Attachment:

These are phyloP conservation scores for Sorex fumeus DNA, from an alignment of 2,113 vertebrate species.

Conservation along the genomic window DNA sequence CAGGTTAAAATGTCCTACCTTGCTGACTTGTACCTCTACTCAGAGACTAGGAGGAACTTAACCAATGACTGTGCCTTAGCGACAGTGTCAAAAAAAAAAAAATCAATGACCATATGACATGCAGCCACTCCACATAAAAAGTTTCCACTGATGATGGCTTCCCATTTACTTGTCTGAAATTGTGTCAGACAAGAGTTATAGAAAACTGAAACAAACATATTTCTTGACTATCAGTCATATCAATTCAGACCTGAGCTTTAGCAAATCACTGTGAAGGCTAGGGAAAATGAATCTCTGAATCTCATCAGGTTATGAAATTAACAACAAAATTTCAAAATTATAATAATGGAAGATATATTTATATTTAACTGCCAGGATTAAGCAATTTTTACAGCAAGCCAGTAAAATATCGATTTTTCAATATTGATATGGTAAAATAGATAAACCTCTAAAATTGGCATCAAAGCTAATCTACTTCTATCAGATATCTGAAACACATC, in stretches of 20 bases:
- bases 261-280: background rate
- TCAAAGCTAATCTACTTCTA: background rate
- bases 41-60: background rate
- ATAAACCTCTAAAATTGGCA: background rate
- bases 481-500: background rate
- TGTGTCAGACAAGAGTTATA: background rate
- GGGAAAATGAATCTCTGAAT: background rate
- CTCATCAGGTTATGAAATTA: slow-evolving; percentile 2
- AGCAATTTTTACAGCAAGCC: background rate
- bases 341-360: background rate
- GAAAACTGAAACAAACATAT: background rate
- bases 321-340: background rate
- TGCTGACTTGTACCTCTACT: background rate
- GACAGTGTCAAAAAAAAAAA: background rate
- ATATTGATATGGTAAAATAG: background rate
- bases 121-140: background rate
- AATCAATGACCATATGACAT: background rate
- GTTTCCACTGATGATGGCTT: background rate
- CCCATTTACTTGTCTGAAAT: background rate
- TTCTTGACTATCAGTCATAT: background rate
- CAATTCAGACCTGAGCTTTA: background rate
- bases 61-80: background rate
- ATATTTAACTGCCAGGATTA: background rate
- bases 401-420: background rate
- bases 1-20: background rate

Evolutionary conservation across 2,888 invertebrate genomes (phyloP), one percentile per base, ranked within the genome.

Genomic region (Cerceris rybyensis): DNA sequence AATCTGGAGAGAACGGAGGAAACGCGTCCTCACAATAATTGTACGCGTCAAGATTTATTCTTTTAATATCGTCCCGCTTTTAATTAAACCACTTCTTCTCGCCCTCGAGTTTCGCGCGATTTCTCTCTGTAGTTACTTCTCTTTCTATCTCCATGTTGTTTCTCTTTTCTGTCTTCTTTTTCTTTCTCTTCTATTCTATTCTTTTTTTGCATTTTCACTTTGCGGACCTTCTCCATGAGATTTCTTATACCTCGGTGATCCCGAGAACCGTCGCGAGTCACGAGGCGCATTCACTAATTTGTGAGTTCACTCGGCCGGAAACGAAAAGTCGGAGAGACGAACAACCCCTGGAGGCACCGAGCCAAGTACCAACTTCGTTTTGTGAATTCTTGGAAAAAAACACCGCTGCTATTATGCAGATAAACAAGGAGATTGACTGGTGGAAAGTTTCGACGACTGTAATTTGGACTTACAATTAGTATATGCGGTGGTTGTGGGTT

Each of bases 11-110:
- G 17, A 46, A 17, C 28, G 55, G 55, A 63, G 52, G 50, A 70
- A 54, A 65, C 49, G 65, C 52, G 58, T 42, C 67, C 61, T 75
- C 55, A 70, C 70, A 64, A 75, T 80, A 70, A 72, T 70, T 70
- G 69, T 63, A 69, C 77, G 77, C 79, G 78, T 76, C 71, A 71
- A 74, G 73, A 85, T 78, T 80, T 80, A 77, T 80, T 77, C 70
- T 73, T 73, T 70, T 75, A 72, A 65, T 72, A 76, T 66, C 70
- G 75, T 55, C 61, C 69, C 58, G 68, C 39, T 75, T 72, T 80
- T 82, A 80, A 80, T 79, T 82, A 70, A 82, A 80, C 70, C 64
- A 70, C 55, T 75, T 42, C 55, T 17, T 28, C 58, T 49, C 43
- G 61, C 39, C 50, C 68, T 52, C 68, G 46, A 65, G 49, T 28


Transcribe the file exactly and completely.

These are phyloP conservation scores for Sorex fumeus DNA, from an alignment of 2,113 vertebrate species.

Conservation along the genomic window DNA sequence CAGGTTAAAATGTCCTACCTTGCTGACTTGTACCTCTACTCAGAGACTAGGAGGAACTTAACCAATGACTGTGCCTTAGCGACAGTGTCAAAAAAAAAAAAATCAATGACCATATGACATGCAGCCACTCCACATAAAAAGTTTCCACTGATGATGGCTTCCCATTTACTTGTCTGAAATTGTGTCAGACAAGAGTTATAGAAAACTGAAACAAACATATTTCTTGACTATCAGTCATATCAATTCAGACCTGAGCTTTAGCAAATCACTGTGAAGGCTAGGGAAAATGAATCTCTGAATCTCATCAGGTTATGAAATTAACAACAAAATTTCAAAATTATAATAATGGAAGATATATTTATATTTAACTGCCAGGATTAAGCAATTTTTACAGCAAGCCAGTAAAATATCGATTTTTCAATATTGATATGGTAAAATAGATAAACCTCTAAAATTGGCATCAAAGCTAATCTACTTCTATCAGATATCTGAAACACATC, in stretches of 20 bases:
- bases 261-280: background rate
- TCAAAGCTAATCTACTTCTA: background rate
- bases 41-60: background rate
- ATAAACCTCTAAAATTGGCA: background rate
- bases 481-500: background rate
- TGTGTCAGACAAGAGTTATA: background rate
- GGGAAAATGAATCTCTGAAT: background rate
- CTCATCAGGTTATGAAATTA: slow-evolving; percentile 2
- AGCAATTTTTACAGCAAGCC: background rate
- bases 341-360: background rate
- GAAAACTGAAACAAACATAT: background rate
- bases 321-340: background rate
- TGCTGACTTGTACCTCTACT: background rate
- GACAGTGTCAAAAAAAAAAA: background rate
- ATATTGATATGGTAAAATAG: background rate
- bases 121-140: background rate
- AATCAATGACCATATGACAT: background rate
- GTTTCCACTGATGATGGCTT: background rate
- CCCATTTACTTGTCTGAAAT: background rate
- TTCTTGACTATCAGTCATAT: background rate
- CAATTCAGACCTGAGCTTTA: background rate
- bases 61-80: background rate
- ATATTTAACTGCCAGGATTA: background rate
- bases 401-420: background rate
- bases 1-20: background rate

Evolutionary conservation across 2,888 invertebrate genomes (phyloP), one percentile per base, ranked within the genome.

Genomic region (Cerceris rybyensis): DNA sequence AATCTGGAGAGAACGGAGGAAACGCGTCCTCACAATAATTGTACGCGTCAAGATTTATTCTTTTAATATCGTCCCGCTTTTAATTAAACCACTTCTTCTCGCCCTCGAGTTTCGCGCGATTTCTCTCTGTAGTTACTTCTCTTTCTATCTCCATGTTGTTTCTCTTTTCTGTCTTCTTTTTCTTTCTCTTCTATTCTATTCTTTTTTTGCATTTTCACTTTGCGGACCTTCTCCATGAGATTTCTTATACCTCGGTGATCCCGAGAACCGTCGCGAGTCACGAGGCGCATTCACTAATTTGTGAGTTCACTCGGCCGGAAACGAAAAGTCGGAGAGACGAACAACCCCTGGAGGCACCGAGCCAAGTACCAACTTCGTTTTGTGAATTCTTGGAAAAAAACACCGCTGCTATTATGCAGATAAACAAGGAGATTGACTGGTGGAAAGTTTCGACGACTGTAATTTGGACTTACAATTAGTATATGCGGTGGTTGTGGGTT

Each of bases 11-110:
- G 17, A 46, A 17, C 28, G 55, G 55, A 63, G 52, G 50, A 70
- A 54, A 65, C 49, G 65, C 52, G 58, T 42, C 67, C 61, T 75
- C 55, A 70, C 70, A 64, A 75, T 80, A 70, A 72, T 70, T 70
- G 69, T 63, A 69, C 77, G 77, C 79, G 78, T 76, C 71, A 71
- A 74, G 73, A 85, T 78, T 80, T 80, A 77, T 80, T 77, C 70
- T 73, T 73, T 70, T 75, A 72, A 65, T 72, A 76, T 66, C 70
- G 75, T 55, C 61, C 69, C 58, G 68, C 39, T 75, T 72, T 80
- T 82, A 80, A 80, T 79, T 82, A 70, A 82, A 80, C 70, C 64
- A 70, C 55, T 75, T 42, C 55, T 17, T 28, C 58, T 49, C 43
- G 61, C 39, C 50, C 68, T 52, C 68, G 46, A 65, G 49, T 28